Archive | September, 2010

Telling A Story

28 Sep

It may be difficult to think of art as telling a story.  The advent of the “moving picture” made it much harder for the brain to imagine a complete narrative from one single image , but for millenia this was the case.  Heroes, lovers, battles and fables were all told through art.  Many scholars believe the first cave paintings were done to commemorate a hunt, to tell its story, as it were.

Full view of Trajan's Column in Rome

The Greeks were experts at telling their stories through art.  Greek vases are covered with the deeds of the great heroes of Greek mythology.  The greatest at it, though, were quite possibly the Romans.  They didn’t relegate their heroes to mere household pottery.  Oh no, they told their stories in grand fashion.  All the better to glorify Rome and more importantly their immortal emperors, after all.  Probably the best and most obvious example of this is Trajan’s Column.  Erected in 112 A.D. and standing at 182 feet tall, it’s an impressive mausoleum in its own right (the emperor’s ashes are located in its base) but the emperor’s eternal glory wasn’t guaranteed by a nice plaque or even a statue, but rather by a 625 foot winding band that depicts Trajan’s victory of the Dacians.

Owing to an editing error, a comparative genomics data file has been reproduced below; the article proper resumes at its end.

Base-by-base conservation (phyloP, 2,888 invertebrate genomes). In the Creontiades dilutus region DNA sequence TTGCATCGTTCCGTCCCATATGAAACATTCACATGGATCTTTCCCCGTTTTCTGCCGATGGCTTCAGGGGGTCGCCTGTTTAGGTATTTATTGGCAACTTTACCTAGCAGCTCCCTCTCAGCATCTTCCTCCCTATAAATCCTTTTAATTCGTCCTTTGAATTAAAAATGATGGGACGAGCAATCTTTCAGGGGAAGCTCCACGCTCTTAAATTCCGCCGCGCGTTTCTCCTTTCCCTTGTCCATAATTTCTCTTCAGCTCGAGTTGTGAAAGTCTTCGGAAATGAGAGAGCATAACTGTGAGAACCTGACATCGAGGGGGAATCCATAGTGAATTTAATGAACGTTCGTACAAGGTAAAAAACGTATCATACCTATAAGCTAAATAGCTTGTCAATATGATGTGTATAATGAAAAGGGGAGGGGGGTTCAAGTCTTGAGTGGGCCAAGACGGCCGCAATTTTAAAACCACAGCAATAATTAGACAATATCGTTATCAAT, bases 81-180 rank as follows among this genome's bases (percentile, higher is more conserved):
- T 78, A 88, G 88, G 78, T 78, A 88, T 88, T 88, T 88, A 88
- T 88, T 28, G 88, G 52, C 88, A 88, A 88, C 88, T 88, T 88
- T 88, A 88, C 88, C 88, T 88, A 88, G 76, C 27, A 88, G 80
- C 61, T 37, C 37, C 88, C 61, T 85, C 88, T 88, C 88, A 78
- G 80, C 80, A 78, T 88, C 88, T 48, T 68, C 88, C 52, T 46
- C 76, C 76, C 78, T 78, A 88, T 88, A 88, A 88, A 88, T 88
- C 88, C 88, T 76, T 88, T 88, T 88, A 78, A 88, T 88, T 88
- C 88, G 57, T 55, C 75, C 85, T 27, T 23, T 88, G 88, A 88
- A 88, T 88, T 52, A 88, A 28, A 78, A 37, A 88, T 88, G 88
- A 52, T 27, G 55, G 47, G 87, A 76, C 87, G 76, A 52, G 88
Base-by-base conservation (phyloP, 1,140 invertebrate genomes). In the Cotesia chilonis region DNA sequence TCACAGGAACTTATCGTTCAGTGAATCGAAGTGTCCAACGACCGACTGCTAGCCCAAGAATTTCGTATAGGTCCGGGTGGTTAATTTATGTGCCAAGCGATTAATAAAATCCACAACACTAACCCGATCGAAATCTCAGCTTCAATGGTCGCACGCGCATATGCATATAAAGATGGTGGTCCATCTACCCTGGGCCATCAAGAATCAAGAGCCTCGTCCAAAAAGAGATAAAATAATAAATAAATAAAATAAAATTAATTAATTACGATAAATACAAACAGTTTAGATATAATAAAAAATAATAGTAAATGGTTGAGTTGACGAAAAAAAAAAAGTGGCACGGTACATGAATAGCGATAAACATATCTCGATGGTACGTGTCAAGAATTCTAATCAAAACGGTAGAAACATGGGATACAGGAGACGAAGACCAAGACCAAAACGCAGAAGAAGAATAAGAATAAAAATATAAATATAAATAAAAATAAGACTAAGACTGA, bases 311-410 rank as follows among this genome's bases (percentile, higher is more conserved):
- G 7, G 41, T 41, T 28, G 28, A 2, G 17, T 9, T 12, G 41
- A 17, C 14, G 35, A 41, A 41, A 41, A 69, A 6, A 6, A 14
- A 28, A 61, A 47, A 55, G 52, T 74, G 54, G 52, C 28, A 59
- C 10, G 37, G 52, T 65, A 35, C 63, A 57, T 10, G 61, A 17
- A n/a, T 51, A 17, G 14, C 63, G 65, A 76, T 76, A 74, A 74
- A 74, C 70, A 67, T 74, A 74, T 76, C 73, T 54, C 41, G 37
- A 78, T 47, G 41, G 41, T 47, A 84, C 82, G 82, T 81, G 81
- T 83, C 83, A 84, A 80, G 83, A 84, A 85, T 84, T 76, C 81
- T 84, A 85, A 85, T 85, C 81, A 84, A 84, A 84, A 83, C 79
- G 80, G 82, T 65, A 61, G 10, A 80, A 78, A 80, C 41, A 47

Detail of a ritual sacrifice being prepared

This is an extreme example, however.  Even one picture can tell you all you need to know about a story.  Probably my favorite is Edouard Manet’s A Bar at the Folies-Begère from 1882.  The one scene depicted tells you all you need to know.  For me it’s not the composition, the colors, the busyness of the bar reflected in the mirror but the look on the barmaid’s face that tells you everything you need to know.   You start trying to figure out who this girl is, why she’s working there, and what exactly happened to make her seem so melancholy in the middle of such a great party.  There’s a feel for narrative and sympathy for the character normally found in great novels, plays, or films that’s been created by oil paints on one single canvas.  What makes it even more interesting is that every viewer is free to create his or her own story based on the scene Manet has laid out for us.